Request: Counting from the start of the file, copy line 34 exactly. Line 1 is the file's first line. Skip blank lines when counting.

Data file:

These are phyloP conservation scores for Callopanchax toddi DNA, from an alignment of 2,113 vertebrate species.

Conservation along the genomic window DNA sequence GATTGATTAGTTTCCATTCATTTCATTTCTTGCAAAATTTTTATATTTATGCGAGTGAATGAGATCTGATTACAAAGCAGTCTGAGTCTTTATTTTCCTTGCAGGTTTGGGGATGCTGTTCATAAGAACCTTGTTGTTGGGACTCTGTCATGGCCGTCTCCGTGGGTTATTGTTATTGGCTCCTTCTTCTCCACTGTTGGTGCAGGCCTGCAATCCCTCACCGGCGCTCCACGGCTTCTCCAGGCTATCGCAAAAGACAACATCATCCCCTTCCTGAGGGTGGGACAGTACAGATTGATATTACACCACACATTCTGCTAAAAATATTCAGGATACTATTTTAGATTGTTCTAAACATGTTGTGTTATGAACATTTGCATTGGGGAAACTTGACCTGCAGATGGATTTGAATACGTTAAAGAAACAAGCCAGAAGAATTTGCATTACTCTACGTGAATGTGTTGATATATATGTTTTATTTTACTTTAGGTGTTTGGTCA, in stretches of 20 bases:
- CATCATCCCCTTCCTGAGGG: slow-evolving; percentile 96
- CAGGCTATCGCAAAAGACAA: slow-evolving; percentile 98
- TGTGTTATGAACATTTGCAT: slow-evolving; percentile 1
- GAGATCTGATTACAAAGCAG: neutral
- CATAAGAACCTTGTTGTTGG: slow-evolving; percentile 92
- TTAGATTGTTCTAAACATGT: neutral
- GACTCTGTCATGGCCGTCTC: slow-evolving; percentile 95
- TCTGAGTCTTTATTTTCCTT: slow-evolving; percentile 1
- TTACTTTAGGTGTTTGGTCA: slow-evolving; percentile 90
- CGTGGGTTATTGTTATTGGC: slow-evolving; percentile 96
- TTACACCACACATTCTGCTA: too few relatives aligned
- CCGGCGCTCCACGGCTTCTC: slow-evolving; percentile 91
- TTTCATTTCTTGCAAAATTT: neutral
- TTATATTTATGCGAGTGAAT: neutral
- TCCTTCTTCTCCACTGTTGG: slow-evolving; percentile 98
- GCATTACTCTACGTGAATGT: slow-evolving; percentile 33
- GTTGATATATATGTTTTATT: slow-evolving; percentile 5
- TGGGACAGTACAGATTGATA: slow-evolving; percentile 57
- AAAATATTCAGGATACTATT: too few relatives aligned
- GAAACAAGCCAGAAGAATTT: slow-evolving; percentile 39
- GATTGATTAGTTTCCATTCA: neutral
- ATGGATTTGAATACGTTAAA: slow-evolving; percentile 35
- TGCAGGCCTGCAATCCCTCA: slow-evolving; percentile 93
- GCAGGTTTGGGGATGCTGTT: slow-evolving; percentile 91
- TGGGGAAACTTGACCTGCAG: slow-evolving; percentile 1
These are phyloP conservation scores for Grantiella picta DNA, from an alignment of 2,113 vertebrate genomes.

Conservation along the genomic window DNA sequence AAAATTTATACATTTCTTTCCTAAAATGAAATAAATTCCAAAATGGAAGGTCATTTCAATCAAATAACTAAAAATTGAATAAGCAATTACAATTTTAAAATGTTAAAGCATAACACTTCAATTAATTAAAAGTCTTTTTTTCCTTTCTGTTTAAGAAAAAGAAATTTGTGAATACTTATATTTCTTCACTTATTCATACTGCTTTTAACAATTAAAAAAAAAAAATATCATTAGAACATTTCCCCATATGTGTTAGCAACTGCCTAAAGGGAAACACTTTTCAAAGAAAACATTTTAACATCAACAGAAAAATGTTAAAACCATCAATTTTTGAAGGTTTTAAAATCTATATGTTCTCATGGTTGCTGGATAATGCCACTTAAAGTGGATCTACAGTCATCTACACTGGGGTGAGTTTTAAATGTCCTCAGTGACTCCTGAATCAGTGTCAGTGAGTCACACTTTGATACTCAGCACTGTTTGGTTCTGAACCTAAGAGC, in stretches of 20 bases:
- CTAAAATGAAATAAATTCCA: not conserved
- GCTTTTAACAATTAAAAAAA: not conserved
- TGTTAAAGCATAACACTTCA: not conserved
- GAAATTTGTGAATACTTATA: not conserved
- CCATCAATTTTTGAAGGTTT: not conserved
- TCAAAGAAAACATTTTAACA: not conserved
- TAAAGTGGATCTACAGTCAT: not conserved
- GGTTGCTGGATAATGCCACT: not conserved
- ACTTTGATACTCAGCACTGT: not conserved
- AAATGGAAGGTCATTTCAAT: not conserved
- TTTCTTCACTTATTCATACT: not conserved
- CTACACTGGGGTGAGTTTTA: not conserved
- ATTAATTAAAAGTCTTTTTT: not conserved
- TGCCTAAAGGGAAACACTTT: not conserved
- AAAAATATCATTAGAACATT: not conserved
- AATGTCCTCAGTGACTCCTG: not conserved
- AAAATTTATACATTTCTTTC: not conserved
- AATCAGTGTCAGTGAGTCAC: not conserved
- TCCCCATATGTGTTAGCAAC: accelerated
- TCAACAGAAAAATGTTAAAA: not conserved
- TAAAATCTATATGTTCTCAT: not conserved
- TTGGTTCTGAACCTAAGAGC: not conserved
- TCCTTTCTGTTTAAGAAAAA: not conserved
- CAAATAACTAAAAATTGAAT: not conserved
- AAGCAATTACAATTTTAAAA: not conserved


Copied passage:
- CCATCAATTTTTGAAGGTTT: not conserved